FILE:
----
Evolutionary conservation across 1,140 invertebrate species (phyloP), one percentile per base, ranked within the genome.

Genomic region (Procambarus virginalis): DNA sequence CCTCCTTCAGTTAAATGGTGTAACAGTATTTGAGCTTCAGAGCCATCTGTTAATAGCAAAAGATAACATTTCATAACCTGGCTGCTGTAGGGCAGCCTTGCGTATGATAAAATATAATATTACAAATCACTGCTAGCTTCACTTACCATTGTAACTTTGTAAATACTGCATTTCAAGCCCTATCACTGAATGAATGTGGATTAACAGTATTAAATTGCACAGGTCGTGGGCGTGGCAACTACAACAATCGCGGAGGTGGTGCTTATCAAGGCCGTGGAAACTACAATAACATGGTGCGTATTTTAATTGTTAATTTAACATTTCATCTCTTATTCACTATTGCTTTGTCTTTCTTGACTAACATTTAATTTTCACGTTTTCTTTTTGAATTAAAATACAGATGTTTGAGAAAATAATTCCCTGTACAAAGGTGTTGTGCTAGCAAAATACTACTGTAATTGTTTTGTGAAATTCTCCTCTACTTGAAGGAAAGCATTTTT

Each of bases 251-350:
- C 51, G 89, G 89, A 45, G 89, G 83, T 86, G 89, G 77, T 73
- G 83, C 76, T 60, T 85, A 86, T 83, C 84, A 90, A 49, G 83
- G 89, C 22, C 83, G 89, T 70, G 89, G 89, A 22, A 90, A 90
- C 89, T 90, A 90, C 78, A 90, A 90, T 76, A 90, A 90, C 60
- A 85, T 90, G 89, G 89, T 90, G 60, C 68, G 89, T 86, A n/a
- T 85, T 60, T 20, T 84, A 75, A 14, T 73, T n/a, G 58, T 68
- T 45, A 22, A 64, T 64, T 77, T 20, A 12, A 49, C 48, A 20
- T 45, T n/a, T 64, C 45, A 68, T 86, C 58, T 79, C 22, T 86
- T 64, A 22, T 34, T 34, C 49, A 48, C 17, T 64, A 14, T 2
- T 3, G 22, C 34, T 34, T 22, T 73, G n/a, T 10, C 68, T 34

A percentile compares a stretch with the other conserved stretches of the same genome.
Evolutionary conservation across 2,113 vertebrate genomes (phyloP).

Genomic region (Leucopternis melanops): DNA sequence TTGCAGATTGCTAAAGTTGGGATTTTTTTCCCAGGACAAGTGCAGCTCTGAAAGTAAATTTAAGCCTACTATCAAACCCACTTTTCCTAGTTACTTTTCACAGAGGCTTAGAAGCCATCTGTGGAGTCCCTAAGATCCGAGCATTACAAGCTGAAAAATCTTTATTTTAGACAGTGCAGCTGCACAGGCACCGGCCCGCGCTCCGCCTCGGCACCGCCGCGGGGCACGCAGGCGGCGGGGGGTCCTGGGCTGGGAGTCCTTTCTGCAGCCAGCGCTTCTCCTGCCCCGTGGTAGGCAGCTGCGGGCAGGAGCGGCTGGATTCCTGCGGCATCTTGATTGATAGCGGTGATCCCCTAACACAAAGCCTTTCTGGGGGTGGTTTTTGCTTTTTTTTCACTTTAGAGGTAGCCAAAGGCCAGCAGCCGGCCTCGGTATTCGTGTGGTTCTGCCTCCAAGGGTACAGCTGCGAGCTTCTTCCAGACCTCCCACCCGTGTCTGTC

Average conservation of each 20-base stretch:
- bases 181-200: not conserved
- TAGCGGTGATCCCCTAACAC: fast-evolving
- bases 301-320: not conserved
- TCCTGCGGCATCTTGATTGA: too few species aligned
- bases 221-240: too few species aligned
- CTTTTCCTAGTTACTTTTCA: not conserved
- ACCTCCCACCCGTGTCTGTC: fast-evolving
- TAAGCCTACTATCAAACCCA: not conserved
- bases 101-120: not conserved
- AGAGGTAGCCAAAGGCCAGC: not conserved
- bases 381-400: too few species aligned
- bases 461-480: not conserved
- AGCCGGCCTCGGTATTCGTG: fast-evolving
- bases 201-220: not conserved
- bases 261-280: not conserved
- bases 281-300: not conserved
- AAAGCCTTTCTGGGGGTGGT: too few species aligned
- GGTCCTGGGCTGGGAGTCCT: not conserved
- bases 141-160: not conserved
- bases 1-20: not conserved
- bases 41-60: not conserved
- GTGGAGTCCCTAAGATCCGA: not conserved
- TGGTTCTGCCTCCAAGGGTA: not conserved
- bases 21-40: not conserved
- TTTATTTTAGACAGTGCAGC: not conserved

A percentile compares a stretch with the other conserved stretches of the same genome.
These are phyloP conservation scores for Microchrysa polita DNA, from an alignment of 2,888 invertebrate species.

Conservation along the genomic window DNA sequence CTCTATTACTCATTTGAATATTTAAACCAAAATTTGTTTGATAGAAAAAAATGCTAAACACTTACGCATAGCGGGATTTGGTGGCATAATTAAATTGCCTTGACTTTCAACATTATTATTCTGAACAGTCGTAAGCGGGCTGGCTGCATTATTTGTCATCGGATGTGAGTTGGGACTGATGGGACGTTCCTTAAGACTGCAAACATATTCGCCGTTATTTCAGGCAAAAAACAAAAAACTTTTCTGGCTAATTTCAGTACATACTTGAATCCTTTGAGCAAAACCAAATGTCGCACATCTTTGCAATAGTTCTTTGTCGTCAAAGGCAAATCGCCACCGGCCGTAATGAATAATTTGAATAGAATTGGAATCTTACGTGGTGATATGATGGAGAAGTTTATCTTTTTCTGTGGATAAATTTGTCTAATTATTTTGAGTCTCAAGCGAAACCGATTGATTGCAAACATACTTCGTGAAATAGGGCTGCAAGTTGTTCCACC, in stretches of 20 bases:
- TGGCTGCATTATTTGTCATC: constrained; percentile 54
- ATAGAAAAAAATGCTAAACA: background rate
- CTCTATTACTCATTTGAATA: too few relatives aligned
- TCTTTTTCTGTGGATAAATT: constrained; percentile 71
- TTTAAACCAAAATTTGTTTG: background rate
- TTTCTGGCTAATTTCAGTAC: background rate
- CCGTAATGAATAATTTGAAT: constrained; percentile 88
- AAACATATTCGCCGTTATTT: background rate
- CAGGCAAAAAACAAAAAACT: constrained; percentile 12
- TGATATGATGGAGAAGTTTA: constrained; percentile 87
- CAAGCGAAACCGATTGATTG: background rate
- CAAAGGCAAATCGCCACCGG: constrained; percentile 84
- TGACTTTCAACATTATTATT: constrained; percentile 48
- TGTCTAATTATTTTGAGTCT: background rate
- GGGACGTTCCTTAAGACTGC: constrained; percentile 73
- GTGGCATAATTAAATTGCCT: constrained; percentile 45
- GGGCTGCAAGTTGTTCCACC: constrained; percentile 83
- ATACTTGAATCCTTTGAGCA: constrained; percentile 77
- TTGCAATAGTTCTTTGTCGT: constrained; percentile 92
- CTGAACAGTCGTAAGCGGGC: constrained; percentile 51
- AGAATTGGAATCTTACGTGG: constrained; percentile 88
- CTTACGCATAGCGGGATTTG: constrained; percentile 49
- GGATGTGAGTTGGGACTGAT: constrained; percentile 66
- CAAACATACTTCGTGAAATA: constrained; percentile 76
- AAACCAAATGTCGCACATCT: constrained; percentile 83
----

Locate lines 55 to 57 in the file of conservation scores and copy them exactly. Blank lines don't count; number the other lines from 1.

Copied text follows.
- TGATATGATGGAGAAGTTTA: constrained; percentile 87
- CAAGCGAAACCGATTGATTG: background rate
- CAAAGGCAAATCGCCACCGG: constrained; percentile 84